Thursday, 25 May 2017

Poem: Hillside

by Bryony Hart



Dedicated to all those leaving Whitcombe House this year

There was no warning: the hillside was bare, 
ripped and raped of years of growth.

On our pilgrimage past Pierre du Sacrifice, 
the mulch-sprung pathway undulated as usual:
well-worn steps, twenty years' worth, engrained into our gait. 

As we descended, the expectation of cool pine and eerie silence - 
the silence of thick tall growth that canopies out light from the forest floor- 
was whipped from our memory.

If only I had known - 

That final descent in April would have been savoured, 
relished and branded for future sensations sweet:
muscle-memory of suspended ground
made from years of pine needles;
light elbowing through cracks in the thick blanket above;
shards of light - moted and moving;
darkness, shadows and exhilarating fear;
unravelling daylight at the wood's exit ...

replaced by a barren and shocking absence:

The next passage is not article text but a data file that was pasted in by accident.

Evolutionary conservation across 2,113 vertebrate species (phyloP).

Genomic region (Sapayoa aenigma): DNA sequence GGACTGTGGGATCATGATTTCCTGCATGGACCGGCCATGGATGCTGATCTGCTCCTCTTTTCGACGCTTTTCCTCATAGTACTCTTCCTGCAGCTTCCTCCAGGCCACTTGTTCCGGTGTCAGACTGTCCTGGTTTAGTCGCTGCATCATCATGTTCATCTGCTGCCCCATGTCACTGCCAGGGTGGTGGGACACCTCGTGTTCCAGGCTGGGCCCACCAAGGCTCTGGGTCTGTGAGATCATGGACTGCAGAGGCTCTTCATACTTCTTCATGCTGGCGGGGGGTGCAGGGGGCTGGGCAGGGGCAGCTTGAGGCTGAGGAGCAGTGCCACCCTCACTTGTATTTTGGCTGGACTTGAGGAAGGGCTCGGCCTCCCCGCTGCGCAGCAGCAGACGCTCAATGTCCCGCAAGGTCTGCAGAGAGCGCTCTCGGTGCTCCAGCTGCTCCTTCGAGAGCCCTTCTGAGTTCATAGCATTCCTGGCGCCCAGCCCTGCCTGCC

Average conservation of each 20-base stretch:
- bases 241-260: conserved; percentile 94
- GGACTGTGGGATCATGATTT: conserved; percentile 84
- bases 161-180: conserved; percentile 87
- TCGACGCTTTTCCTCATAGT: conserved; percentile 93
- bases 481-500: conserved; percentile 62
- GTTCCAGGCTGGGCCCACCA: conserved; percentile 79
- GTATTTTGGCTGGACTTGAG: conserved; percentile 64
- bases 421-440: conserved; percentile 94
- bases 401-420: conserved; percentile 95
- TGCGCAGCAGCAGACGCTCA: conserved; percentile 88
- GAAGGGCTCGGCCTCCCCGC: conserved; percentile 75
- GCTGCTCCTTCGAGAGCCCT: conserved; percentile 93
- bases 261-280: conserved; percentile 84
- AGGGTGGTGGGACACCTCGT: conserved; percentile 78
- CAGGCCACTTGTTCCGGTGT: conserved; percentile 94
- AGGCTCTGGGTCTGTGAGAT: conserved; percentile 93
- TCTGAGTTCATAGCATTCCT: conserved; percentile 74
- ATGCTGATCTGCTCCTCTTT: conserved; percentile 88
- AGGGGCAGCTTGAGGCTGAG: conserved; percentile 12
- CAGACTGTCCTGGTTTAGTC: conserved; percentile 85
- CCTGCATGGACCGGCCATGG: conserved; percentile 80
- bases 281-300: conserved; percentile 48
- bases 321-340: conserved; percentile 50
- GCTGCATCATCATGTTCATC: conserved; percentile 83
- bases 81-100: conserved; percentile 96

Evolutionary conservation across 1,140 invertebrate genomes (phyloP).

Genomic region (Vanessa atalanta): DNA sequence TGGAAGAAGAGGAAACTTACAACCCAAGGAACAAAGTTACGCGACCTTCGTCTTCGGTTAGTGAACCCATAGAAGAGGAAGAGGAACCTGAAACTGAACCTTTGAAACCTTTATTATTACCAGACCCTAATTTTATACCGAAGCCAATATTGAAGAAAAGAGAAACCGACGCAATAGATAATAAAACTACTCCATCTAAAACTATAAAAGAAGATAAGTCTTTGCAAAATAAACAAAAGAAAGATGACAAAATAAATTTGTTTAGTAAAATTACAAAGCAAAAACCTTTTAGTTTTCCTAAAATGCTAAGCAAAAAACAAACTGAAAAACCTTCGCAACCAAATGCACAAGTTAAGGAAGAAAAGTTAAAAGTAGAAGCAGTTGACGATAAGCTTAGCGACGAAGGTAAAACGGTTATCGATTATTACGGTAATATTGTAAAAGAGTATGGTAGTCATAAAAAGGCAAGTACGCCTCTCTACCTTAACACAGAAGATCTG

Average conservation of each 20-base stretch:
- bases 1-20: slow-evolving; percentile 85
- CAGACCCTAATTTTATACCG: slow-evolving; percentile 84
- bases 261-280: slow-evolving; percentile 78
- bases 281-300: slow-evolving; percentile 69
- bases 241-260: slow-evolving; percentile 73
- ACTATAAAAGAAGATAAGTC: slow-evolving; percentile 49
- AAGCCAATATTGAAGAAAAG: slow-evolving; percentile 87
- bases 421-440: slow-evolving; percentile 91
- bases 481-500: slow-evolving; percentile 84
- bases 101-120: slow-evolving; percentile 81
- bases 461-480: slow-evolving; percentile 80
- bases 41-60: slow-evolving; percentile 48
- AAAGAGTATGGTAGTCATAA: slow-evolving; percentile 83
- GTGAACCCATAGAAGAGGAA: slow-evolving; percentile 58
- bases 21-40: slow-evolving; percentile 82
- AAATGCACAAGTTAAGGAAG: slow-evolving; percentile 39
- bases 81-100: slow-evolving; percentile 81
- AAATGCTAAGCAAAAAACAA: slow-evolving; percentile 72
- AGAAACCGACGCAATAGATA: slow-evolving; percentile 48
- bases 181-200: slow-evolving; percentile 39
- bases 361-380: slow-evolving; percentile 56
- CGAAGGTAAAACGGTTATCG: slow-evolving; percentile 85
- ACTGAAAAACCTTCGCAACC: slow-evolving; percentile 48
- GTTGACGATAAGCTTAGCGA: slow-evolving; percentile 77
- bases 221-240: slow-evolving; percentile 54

Nash-like tree-stumps, fallen branches, withered leaves, 
not even a whiff of decay.
Beyond decay. Fresh. Raw. A pillaging. 

We tentatively stepped through the debris, 
soldiers emerging from gashes after intense gunfire, 
and we ran our hands across the land's wounds. 

Crouching, we counted forty clear rings. 
And again, again, again another forty rings
reverberated from the tight epicentral core
to the calloused periphery.

Her narrow six years were traced and compared;
our four decades lay wide-open and exposed. 

Forty years ago a young farmer plunged saplings 
deep into this fertile earth. 

Today the land lay bare. 


 Bryony Hart 28/10/16

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